11. Variables

Rule 38
Variables are to be declared with the smallest possible scope.
Rule 39
Each variable is to be declared in a separate declaration statement.
Rule 40
Every variable that is declared is to be given a value before it is used.
Rule 41
If possible, always use initialization instead of assignment.

A variable ought to be declared with the smallest possible scope to improve the readability of the code and so that variables are not unnecessarily allocated. When a variable that is declared at the beginning of a function is used somewhere in the code, it is not easy to directly see the type of the variable. In addition, there is a risk that such a variable is inadvertently hidden if a local variable, having the same name, is declared in an internal block.

Many local variables are only used in special cases which seldom occur. If a variable is declared at the outer level, memory will be allocated even if it is not used. In addition, when variables are initialized upon declaration, more efficient code is obtained than if values are assigned when the variable is used.

A variable must always be initialized before use. Normally, the compiler gives a warning if a variable is undefined. It is then sufficient to take care of such cases. Instances of a class are usually initialized even if no arguments are provided in the declaration (the empty constructor is invoked). To declare a variable that has been initialized in another file, the keyword extern is always used.

By always initializing variables, instead of assigning values to them before they are first used, the code is made more efficient since no temporary objects are created for the initialization. For objects having large amounts of data, this can result in significantly faster code.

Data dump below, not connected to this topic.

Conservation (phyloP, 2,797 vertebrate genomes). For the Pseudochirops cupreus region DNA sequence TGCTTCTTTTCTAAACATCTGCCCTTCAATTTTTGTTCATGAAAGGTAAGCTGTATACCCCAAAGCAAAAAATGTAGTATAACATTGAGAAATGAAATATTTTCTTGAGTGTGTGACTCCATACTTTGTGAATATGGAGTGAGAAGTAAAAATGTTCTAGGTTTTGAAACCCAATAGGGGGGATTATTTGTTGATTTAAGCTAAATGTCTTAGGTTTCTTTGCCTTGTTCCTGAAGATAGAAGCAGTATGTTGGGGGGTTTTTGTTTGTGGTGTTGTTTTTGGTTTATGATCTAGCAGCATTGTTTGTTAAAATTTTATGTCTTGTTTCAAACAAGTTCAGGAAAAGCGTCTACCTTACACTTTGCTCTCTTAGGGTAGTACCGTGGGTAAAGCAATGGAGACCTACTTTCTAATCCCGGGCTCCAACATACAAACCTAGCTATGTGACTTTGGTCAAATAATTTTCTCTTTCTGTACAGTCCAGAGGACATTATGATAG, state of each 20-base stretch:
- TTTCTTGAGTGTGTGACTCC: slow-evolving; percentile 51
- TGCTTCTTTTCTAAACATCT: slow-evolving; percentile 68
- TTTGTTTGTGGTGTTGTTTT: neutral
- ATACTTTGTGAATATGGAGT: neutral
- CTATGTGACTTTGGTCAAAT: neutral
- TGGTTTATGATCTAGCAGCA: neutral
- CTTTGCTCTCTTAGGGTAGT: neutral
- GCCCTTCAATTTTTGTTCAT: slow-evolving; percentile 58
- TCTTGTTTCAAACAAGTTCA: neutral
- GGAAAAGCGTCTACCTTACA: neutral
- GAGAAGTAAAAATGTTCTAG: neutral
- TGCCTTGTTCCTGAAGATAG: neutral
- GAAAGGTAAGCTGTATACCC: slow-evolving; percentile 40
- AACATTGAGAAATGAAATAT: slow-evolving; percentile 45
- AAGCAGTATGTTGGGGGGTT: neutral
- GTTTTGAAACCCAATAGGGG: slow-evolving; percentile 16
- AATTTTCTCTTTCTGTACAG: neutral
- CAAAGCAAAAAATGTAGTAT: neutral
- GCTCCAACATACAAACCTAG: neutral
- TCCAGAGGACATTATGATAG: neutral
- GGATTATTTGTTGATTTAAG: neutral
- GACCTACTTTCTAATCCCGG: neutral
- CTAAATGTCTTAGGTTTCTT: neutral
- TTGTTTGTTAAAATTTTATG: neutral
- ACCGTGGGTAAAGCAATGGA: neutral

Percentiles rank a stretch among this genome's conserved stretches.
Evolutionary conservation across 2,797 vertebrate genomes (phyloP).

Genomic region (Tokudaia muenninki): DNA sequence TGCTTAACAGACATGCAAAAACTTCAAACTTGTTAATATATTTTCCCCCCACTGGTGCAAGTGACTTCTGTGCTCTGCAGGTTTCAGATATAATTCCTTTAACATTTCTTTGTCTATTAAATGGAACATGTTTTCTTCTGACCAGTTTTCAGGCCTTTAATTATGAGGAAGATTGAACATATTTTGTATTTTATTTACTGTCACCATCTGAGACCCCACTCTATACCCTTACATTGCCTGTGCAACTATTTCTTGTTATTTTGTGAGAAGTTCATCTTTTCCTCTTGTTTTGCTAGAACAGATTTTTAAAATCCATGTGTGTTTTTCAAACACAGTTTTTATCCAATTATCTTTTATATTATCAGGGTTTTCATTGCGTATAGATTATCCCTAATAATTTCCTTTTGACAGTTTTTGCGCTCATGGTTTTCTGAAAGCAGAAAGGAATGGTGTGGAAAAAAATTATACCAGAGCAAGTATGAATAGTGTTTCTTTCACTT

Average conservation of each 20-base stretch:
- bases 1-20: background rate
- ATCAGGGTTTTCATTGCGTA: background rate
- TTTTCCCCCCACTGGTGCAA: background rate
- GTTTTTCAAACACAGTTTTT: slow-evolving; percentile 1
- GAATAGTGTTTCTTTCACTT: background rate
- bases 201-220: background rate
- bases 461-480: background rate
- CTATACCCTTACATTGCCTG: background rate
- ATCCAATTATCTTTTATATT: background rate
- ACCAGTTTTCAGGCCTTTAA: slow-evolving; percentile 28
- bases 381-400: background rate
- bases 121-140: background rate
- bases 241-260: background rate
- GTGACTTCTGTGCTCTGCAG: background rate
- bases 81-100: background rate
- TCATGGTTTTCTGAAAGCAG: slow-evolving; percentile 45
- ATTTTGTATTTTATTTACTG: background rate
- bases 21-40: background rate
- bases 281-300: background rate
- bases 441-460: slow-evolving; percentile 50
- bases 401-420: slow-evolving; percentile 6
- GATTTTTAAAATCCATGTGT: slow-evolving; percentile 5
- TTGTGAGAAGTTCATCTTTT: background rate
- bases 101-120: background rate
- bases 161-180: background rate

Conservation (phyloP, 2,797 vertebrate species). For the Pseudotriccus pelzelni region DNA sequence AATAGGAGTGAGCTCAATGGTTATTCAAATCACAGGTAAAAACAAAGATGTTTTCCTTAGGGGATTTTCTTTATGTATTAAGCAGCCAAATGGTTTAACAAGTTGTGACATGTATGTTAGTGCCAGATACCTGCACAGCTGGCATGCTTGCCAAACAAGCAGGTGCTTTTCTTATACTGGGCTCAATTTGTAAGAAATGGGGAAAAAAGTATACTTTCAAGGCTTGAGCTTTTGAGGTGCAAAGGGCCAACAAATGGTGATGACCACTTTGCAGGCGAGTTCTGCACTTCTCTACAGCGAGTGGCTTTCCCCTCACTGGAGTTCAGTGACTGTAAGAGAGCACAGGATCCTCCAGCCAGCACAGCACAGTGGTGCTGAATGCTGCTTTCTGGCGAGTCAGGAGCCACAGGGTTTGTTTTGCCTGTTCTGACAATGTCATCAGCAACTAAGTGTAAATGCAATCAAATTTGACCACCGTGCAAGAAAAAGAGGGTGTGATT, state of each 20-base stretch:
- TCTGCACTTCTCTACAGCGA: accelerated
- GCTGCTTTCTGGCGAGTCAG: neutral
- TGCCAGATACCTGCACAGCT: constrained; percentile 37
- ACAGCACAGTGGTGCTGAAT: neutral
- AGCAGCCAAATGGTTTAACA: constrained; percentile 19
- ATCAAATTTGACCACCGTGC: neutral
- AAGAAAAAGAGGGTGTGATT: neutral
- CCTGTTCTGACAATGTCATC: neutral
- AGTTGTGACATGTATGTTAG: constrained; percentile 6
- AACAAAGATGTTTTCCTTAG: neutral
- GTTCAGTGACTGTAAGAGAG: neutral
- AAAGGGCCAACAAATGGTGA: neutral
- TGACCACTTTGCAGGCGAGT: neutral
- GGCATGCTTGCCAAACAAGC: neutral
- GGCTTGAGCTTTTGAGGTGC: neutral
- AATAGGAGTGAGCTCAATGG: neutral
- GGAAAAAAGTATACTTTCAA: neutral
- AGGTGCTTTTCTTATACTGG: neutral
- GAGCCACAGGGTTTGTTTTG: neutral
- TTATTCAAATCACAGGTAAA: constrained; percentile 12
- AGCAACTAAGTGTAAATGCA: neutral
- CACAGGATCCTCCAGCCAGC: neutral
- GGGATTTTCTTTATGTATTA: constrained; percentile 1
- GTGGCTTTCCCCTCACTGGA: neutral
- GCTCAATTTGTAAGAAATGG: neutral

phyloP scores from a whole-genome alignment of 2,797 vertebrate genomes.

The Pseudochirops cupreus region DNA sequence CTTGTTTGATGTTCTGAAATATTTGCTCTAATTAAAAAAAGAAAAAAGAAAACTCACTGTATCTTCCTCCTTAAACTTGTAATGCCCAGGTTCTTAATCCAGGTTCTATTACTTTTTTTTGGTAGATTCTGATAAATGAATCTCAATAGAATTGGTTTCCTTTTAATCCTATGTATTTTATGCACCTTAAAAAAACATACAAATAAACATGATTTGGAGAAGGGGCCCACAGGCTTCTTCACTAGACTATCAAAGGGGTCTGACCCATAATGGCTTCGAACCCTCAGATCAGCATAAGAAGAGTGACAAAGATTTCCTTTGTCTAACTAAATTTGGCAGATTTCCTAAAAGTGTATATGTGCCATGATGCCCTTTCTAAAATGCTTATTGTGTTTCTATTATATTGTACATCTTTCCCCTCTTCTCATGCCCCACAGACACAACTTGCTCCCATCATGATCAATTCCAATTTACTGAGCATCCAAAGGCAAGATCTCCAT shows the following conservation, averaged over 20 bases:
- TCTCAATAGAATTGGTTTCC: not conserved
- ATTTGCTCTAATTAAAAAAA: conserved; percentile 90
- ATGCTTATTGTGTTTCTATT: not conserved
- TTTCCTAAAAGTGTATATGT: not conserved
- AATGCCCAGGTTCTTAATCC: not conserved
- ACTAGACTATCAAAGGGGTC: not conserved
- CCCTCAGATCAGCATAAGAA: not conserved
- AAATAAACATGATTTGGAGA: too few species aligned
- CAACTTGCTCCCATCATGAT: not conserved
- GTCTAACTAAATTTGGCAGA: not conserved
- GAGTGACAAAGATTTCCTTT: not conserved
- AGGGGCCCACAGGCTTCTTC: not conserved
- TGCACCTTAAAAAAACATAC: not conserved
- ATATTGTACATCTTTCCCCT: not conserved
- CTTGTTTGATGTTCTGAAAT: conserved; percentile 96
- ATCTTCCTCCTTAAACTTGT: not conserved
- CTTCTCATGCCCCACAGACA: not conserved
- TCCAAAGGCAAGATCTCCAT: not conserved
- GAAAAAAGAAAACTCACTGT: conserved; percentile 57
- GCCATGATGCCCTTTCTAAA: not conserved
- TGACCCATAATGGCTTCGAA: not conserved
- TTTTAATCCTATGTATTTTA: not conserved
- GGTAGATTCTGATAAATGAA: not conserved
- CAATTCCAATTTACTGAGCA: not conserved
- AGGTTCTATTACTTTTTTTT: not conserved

Exception to Rule 38
No exceptions.
Exception to Rule 39
No exceptions.
Exception to Rule 40
No exceptions.
Exception to Rule 41
In certain special cases, a variable is assigned the value of a complicated expression; it may then be unnecessary to give the variable an initial value. See Example 44.

Example 44: Initialization instead of Assignment

   //Do not do this!
   //int i;
   //... 1022 lines of code
   //i = 10;
   int j = 10;// Better
   class Special//Array of this class is used to initialize{// MyClass::complicated
         Special();             // Default constructorint isValid() const;
         int value() const;
   const int Magic = 1066;
   Special specialInit[Magic];
   class MyClass
         MyClass( const char* init );   // Constructor
   // ...
         String privateString;
         int complicated;
   // Do not do this! Inefficient code.
   // Empty constructor + assignment operator called for privateString
   // MyClass::MyClass( const char* init )
   // {
   //    privateString = init;
   //    ...
   // }
   MyClass::MyClass( const char* init ) : privateString( init )    // Better
      // Special case - complicated expression
      for( int i = 0; i < Magic; i++ )// No! You should enclose "for"
         if ( specialInit[i].isValid() )// loops in braces! See Rec. 25!
            complicated = specialInit[i].value();